Regrettably, the Supreme Court did not share the progressive view of both Ogbuinya and Eko JJCA on the legal validity of the technological device. Thus, in the case of Edward Okereke v Dave Umahi the apex court held that the appellant failed woefully to prove the allegation of over-voting as he did not tender the voters’ registers along with the card reader reports. Justice Cletus Nweze, who read the lead judgment of the court, held that, “Indeed, since the Guidelines and Manual, which authorised the use and deployment of the electronic card reader machine, were made in exercise of the powers conferred by the Electoral Act, the said card reader cannot, logically, depose or dethrone the Voters’ Register whose judicial roots are firmly embedded or entrenched in the selfsame Electoral Act from which it (the Voters’ Register) directly, derives its sustenance and currency….since the National Assembly has not deleted the provision of Section 49 of the Electoral Act (2010), which allows manual accreditation, it would be wrong for any petitioner to seek to rely solely on the report of the card reader (which is intended as a supplementary measure to the already provided means of accreditation) to prove over-voting.”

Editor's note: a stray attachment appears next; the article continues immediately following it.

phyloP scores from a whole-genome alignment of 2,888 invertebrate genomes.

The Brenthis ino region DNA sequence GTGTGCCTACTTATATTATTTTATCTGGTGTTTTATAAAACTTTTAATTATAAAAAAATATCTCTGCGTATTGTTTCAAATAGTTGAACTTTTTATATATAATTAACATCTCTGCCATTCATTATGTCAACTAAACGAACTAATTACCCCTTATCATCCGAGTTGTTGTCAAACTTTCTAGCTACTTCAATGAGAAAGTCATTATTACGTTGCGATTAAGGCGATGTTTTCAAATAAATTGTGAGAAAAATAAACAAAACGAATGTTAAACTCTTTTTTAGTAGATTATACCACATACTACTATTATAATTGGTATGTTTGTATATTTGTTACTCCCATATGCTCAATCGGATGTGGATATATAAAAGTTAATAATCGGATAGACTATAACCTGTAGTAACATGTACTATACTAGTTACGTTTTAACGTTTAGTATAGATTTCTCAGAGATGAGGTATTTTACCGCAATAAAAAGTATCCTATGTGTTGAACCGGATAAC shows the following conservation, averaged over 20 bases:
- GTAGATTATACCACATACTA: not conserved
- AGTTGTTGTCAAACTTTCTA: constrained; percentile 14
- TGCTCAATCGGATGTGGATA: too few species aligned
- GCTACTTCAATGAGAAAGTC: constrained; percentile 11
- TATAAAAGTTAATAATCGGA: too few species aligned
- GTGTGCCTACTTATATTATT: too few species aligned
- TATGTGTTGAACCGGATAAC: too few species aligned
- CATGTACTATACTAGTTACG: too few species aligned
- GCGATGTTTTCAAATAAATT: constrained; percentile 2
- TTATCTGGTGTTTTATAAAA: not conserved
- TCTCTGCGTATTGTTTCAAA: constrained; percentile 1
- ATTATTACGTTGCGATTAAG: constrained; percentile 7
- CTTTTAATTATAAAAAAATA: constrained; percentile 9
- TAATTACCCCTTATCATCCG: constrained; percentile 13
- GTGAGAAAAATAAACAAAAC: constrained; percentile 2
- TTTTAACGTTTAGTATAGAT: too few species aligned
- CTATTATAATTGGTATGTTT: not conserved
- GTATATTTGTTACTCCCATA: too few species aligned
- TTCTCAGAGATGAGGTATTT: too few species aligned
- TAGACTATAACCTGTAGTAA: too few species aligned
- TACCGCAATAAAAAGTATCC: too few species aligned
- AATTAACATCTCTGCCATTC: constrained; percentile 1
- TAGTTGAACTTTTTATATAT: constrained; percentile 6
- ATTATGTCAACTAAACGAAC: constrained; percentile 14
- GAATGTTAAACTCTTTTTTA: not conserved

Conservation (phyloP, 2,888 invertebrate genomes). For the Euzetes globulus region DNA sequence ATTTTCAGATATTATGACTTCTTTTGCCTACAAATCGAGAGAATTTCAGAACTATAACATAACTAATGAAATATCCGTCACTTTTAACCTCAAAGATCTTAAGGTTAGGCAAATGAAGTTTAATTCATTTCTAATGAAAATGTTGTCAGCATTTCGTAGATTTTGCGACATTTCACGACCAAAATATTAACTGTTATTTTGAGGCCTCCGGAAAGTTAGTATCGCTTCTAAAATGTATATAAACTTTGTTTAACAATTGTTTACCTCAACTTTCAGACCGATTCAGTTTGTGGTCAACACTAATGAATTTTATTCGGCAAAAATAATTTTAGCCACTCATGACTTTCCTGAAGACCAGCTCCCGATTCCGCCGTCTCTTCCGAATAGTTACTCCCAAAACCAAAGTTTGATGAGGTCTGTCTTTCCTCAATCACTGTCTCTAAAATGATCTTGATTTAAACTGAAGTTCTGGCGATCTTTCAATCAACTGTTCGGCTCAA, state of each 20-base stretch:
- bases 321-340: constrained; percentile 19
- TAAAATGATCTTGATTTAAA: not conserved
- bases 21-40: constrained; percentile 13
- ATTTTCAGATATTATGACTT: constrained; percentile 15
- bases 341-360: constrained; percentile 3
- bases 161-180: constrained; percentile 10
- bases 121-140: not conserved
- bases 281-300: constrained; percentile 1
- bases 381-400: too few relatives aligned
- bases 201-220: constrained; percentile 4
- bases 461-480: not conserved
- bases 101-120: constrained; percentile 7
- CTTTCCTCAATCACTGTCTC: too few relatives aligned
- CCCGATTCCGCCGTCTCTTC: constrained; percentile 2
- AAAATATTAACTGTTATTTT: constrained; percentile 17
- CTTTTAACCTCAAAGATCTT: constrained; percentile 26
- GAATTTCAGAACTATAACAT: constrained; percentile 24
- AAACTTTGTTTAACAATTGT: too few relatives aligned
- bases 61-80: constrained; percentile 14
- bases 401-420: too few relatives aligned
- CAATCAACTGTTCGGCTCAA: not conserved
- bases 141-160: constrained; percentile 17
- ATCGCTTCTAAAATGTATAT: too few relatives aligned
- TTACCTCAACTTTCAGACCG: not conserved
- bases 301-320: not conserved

However, in spite of the clear position of the INEC on the mandatory use of card readers for the governorship and state legislative elections it did not adduce any argument in favour of the use of electronic device at the various election petition tribunals and the appellate courts. It is particularly intriguing that the INEC did not defend the card reader by relying on Section 52 of the Electoral Act (Amendment Act) 2015. If the attention of the Justices of the Supreme Court had been drawn to the 2015 amendment of the Electoral Act they could not have held that accreditation by the card reader machine was supplementary to manual accreditation. In other words, the judgments of the apex court would have legitimised the use of card reader for voter accreditation. No doubt, the legitimisation of the card reader would have had dire consequences on the results of the disputed governorship elections.
Falana, a Senior Advocate of Nigeria, writes from Lagos